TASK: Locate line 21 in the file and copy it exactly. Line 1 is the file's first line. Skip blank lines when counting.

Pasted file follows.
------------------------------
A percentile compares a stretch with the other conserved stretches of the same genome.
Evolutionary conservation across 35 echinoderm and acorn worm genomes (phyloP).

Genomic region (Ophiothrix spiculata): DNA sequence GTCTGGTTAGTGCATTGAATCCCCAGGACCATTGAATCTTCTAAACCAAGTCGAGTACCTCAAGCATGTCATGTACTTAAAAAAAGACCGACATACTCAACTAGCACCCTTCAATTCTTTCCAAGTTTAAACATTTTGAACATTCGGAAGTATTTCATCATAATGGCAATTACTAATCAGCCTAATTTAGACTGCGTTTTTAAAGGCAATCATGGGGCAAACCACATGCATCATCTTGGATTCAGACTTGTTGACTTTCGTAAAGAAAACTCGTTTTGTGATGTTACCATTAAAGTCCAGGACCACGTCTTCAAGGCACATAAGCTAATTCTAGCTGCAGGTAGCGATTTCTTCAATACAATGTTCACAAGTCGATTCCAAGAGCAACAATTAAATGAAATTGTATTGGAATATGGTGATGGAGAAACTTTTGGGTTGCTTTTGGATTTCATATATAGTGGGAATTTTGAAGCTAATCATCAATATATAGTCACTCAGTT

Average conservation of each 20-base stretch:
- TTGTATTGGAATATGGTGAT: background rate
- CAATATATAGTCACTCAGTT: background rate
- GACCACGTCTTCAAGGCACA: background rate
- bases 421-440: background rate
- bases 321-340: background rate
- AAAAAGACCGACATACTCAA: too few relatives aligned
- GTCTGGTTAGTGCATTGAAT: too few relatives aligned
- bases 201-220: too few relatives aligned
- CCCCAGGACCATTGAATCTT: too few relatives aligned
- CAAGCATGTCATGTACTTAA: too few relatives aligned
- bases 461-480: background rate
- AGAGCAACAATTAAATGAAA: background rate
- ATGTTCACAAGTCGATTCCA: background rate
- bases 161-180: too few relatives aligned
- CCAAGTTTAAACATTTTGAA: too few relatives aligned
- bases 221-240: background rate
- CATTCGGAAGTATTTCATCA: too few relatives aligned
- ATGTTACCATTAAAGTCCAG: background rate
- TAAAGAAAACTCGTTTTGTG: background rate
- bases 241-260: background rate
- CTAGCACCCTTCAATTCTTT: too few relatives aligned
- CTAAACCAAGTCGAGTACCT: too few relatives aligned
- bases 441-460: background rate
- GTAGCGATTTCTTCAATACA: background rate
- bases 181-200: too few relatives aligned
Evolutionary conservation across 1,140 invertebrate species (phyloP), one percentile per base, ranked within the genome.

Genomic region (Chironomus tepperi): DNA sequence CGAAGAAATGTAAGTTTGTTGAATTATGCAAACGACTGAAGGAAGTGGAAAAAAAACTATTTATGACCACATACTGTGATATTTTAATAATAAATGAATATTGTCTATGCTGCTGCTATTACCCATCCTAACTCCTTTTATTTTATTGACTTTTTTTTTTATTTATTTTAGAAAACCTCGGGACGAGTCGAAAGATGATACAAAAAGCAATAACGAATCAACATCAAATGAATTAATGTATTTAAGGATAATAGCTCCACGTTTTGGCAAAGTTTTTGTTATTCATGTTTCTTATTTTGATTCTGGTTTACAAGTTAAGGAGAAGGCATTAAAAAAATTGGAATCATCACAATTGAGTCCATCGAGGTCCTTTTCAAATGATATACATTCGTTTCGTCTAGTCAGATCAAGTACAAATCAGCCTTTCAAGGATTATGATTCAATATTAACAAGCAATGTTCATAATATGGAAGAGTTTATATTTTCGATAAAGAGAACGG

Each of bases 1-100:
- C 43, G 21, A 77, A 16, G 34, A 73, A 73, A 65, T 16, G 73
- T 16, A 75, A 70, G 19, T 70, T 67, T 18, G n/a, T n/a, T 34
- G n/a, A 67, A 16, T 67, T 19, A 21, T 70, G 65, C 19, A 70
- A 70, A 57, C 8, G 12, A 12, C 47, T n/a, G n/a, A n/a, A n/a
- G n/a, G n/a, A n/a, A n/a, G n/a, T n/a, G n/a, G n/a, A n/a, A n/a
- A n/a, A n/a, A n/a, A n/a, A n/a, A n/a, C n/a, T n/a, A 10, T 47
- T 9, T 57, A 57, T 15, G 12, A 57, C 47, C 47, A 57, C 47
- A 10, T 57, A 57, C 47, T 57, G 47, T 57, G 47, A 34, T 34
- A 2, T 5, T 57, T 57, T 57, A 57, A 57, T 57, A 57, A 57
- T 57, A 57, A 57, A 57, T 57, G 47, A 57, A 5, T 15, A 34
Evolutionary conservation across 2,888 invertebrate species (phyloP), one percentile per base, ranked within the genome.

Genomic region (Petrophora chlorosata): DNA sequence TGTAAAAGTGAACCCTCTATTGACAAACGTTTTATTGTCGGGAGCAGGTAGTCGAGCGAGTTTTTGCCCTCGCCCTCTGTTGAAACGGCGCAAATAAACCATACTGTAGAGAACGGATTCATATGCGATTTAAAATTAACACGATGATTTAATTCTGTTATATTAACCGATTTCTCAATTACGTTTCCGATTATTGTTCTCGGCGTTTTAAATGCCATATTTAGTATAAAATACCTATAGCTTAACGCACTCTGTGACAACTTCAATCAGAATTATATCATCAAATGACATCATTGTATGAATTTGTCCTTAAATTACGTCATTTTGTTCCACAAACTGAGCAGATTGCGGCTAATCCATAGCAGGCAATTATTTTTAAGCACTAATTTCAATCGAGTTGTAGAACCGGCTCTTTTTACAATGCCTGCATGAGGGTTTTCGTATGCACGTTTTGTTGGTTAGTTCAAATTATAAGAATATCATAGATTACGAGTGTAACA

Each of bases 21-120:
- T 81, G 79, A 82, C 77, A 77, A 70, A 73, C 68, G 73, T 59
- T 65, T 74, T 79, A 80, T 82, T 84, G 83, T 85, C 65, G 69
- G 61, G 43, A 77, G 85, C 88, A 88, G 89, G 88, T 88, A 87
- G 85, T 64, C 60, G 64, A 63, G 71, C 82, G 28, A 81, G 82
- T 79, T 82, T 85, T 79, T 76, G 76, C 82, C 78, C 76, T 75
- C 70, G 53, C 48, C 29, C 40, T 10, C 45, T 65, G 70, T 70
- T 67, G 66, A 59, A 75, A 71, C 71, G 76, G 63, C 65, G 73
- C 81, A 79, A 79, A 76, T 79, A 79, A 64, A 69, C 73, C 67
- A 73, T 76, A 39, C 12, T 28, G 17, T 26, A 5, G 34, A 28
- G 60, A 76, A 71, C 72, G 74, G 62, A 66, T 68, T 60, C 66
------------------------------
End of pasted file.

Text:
- CATTCGGAAGTATTTCATCA: too few relatives aligned